My computer is connected by cable to a router which is connected to a cable modem. I assume this qualifies as "physically connected".

I tried to configure my mail program to use 587 and I still got "SMTP session failed: 554 eastrmimpo210.cox.net cox connection refused from 98.16" from the mail program. Note the old config it was passing mail to sendmail, I think, and postfix was handling it, hence messages showing up in the syslog. I couldn't figure how to configure postfix---when I read about TLS there's lots of talk about certificates---so I instead configured the mail program. But since it's not working I'm wondering if I need the certificates.
 
Old 07-19-2017, 10:21 AM   #9
scasey
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I've not received any notices from Cox.

Did you notice that the smtp server name is different for port 587? Just smtp.cox.net

If that's not it, call Cox Support. That's why they get the big bucks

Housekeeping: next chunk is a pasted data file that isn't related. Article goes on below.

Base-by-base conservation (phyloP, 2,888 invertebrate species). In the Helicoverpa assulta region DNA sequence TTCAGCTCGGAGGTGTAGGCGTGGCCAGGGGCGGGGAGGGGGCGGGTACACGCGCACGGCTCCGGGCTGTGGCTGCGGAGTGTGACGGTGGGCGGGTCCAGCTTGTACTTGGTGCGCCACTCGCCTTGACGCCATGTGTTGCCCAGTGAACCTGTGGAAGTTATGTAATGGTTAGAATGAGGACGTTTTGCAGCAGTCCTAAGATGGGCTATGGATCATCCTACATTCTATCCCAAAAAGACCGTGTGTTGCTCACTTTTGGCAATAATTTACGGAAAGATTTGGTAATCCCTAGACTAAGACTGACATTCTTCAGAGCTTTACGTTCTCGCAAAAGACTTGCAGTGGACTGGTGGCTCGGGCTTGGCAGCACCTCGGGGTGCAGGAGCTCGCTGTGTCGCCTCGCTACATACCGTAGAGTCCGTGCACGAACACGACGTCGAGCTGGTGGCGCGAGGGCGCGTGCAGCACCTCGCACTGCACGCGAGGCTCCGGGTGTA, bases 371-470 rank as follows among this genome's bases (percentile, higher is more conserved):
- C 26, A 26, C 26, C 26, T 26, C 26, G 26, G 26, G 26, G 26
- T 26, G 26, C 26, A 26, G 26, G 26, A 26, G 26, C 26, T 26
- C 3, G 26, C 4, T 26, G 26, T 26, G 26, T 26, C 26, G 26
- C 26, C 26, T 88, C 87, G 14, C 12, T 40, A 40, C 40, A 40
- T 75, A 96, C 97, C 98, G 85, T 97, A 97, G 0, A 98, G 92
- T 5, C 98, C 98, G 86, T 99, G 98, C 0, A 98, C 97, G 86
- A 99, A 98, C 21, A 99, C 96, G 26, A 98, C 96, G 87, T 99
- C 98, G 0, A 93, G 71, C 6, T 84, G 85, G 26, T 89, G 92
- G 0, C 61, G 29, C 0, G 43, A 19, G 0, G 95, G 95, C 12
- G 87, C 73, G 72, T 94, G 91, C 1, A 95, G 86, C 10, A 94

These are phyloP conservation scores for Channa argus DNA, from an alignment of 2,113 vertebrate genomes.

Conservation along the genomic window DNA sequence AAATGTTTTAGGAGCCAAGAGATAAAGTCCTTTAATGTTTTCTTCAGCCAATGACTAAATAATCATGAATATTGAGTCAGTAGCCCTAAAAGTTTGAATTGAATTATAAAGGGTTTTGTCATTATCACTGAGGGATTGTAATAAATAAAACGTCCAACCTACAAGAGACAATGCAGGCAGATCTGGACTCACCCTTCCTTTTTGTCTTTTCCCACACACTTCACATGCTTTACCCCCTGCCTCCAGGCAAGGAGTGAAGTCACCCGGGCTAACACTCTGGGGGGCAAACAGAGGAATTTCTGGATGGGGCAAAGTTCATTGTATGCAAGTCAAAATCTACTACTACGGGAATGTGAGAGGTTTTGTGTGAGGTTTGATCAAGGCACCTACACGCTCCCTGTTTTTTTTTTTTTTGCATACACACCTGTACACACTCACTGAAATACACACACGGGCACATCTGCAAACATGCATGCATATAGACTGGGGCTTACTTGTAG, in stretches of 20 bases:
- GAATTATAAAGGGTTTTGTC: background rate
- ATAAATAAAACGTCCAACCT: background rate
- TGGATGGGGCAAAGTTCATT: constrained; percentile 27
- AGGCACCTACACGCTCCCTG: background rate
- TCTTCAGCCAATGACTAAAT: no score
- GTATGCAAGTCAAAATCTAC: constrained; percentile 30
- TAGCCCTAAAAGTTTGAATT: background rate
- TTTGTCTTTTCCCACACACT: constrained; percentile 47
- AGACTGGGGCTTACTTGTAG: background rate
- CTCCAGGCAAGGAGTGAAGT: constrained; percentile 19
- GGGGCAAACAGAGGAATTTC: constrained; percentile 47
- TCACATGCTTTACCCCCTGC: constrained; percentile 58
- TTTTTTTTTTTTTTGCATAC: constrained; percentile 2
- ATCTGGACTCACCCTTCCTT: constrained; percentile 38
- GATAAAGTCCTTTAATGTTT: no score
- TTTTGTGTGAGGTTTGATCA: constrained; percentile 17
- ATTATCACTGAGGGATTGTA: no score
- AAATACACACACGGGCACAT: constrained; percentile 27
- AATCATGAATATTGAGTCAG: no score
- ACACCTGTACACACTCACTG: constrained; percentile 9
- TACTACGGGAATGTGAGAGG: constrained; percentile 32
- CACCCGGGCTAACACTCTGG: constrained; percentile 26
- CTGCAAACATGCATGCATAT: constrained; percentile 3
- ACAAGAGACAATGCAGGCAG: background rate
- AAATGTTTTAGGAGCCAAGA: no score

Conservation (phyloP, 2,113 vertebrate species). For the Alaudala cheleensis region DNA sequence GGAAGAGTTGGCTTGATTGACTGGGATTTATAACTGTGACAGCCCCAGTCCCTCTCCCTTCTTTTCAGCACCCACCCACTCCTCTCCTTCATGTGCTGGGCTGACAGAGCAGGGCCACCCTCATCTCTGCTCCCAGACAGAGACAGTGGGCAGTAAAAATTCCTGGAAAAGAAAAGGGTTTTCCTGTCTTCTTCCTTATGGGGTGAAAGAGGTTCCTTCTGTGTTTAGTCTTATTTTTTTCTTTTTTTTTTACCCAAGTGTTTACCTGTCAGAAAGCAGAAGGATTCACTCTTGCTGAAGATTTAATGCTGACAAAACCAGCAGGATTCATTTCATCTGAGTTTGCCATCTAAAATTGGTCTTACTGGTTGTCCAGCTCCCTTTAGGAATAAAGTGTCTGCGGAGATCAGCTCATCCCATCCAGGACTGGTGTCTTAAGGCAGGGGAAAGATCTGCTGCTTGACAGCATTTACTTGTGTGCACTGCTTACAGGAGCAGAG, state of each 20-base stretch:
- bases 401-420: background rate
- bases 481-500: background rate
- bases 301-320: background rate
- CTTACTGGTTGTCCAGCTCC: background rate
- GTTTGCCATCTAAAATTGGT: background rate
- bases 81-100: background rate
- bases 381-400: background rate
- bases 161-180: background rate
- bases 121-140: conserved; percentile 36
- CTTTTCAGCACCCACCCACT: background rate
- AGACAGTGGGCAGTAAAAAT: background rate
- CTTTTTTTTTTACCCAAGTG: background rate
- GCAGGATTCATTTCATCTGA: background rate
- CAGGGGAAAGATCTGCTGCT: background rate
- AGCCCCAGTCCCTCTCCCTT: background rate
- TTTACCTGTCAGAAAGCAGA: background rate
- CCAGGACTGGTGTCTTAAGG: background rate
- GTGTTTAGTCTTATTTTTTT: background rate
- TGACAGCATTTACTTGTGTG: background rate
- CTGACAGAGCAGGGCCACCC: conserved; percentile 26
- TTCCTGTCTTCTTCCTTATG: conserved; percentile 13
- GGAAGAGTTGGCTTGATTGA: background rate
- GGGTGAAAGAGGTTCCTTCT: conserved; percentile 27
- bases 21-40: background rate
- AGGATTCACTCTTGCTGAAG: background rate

Old 07-19-2017, 10:44 AM   #10
scasey
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Quote:
Originally Posted by AwesomeMachine View Post
Spectrum, part of which was formerly TWC roadrunner, neither requires you to be on their network, nor requires authentication by password. So, there must be some other way to control spammers using open SMTP servers.
According to their support page, one must supply a full email address and password to use their email servers. It appears that they are always requiring authentication, whether one is connected to their network or not.